Jamaica Street, Glasgow, 1901.
I can’t stop looking at these movies. They’re from a collection called Electric Edwardians. Two fellows, Sagar Mitchell and James Kenyon, were hired by the equivalent of a circus to take movies of mundane activities in Great Britain. The promoters would then show the movies to the locals, who were mostly there just to see themselves, or people like themselves, for the sheer wonder of life captured on film. Getting amusement from the mundane to make a few quid. The ICANHASCHEEZBURGER of their day.
The films were ignored and lost for nearly a century, mouldering in a basement. They were only rediscovered because the building was going to be demolished. The British Film Institute restored them as best they could, and they’ve been shown as a television show, and now are available as a DVD.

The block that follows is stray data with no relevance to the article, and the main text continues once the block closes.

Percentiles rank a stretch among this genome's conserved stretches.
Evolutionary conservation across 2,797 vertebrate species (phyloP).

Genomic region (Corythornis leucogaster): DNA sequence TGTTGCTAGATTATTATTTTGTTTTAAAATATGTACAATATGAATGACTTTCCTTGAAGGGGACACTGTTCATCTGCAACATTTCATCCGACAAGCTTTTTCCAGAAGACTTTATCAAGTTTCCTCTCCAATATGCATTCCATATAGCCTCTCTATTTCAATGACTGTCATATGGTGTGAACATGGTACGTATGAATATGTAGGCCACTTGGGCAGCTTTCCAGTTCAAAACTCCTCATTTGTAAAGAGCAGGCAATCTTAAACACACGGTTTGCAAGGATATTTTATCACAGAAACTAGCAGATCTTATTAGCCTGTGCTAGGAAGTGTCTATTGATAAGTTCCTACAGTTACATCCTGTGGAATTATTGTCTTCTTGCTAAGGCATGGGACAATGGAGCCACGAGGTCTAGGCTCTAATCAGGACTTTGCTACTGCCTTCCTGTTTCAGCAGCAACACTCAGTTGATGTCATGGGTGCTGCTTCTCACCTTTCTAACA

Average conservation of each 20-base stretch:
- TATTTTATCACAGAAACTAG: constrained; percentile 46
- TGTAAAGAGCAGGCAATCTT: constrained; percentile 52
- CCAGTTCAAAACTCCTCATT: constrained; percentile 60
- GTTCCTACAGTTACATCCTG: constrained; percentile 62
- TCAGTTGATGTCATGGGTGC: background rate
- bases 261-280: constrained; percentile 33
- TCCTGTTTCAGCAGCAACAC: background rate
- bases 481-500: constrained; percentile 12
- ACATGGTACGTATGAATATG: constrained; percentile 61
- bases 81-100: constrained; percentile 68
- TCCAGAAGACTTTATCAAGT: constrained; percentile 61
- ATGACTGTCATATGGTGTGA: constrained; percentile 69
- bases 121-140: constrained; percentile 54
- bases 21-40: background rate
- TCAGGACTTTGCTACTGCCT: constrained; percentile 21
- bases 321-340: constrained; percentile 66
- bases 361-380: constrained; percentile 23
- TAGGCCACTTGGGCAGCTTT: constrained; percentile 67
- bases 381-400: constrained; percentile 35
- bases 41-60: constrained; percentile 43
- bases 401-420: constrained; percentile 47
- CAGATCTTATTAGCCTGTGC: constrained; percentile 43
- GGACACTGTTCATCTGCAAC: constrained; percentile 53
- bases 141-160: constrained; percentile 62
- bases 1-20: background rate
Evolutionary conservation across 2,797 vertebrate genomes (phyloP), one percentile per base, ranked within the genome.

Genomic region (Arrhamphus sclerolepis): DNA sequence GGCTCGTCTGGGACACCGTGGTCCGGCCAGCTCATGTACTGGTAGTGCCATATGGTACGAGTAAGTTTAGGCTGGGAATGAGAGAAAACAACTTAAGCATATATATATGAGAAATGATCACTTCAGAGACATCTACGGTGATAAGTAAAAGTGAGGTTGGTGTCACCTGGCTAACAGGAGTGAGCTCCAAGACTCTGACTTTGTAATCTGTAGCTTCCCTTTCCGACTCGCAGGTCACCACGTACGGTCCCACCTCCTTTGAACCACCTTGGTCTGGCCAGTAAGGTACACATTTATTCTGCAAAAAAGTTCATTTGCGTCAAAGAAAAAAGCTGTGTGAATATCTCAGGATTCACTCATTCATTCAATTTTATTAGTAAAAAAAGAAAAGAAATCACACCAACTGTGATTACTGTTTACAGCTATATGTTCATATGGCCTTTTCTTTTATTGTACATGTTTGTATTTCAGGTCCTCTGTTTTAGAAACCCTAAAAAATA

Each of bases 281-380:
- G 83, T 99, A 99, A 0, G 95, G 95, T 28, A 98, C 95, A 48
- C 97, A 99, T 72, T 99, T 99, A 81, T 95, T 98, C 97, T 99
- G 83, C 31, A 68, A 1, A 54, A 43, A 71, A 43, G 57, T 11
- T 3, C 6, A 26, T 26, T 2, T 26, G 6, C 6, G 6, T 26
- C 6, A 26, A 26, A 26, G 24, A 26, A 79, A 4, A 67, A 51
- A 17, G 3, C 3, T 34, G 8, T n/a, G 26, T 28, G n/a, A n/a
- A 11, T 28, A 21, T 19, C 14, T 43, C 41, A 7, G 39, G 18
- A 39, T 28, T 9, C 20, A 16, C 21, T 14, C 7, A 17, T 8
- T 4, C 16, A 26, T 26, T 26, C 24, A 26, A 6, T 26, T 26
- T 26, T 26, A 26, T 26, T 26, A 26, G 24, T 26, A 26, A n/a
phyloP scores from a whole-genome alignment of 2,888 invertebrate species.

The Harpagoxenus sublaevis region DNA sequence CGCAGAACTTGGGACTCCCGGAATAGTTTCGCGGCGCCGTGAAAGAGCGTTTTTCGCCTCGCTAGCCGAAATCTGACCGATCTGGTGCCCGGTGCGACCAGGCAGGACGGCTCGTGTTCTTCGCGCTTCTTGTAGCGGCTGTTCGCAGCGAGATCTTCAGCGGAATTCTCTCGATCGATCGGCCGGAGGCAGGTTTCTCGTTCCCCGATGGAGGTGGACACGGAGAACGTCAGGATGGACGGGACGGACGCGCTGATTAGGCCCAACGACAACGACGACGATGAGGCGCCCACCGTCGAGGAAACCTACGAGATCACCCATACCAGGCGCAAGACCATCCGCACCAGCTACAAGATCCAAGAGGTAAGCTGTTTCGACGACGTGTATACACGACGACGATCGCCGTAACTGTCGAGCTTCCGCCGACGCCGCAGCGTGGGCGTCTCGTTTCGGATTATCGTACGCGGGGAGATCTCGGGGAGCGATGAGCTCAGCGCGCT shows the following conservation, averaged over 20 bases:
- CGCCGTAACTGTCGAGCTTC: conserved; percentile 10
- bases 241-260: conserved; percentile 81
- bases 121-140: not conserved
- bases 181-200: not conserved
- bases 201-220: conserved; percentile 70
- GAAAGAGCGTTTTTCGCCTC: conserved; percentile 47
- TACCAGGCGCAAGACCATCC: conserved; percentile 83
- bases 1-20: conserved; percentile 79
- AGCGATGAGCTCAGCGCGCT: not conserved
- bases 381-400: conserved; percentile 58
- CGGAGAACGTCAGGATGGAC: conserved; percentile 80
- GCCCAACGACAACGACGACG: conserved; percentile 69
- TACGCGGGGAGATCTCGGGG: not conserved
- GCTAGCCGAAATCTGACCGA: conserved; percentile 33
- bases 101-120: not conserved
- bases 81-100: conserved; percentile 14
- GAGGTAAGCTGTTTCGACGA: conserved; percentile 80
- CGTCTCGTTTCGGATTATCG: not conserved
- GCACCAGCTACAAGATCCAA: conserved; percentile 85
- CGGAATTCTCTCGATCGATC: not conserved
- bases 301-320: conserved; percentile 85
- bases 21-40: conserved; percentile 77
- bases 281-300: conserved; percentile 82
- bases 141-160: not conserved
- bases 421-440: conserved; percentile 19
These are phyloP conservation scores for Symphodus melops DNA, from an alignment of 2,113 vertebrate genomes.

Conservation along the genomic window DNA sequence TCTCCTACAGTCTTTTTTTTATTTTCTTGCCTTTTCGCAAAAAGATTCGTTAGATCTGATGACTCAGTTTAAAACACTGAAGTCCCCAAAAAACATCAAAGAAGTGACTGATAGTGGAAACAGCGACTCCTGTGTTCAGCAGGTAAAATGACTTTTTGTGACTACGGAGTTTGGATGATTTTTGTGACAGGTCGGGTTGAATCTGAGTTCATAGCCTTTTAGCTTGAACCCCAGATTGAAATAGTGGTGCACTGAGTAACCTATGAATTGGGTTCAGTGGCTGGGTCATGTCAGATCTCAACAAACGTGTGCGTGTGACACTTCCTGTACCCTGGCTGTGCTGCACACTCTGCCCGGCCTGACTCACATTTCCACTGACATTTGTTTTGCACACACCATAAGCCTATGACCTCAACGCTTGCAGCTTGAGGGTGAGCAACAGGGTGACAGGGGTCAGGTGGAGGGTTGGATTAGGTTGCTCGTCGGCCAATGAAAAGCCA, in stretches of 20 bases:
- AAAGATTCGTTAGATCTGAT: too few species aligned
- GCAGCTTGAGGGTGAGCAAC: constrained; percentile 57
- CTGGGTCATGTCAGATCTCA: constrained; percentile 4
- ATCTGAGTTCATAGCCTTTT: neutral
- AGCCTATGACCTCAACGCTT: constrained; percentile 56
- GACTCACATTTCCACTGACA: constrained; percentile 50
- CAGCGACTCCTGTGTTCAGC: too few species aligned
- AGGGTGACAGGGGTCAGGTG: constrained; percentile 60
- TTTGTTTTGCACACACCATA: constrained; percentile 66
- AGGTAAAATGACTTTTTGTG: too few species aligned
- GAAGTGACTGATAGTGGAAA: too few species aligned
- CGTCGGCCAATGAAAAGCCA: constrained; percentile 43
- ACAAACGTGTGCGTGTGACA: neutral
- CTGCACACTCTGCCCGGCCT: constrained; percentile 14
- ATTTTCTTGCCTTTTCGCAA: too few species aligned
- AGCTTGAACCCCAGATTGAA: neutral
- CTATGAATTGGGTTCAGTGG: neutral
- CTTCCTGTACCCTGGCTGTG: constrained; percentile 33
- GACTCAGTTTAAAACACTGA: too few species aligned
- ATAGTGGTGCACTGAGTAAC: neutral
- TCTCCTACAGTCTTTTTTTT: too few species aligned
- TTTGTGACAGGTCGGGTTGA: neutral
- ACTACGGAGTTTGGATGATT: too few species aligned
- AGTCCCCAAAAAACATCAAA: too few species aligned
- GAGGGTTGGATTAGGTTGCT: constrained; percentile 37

I rarely watch television, read newspapers, or listen to the radio. I read books by dead persons, pretty much. I have little use for 99.9 percent of the Internet, because it’s just people telling me that they can watch TV and read the newspaper harder than me. The average intellectual’s head is full of tapioca. On the Intertunnel, it’s rancid tapioca.
You cannot tell what’s going on by what people say. You’re past daft if you think you can tell what’s going on by listening to a third party tell you what people say. You can only tell what’s going on by looking at what people are doing.
People say they want a time machine. But then again: Millions long for immortality who do not know what to do on a rainy afternoon. They sit in mom’s basement watching reruns of remakes of a crummy space opera and fantasize about what they’d do with their holodeck, if only they could live with the wonders of the future and access to the past. Unaware that this is the future, and by the way, here is the actual, unvarnished past, they’d turn the channel if this video came on — a real life time machine.
I wouldn’t. Look, there, on the screen. It’s not Tutankhamun’s tomb. It’s Tutankhamun.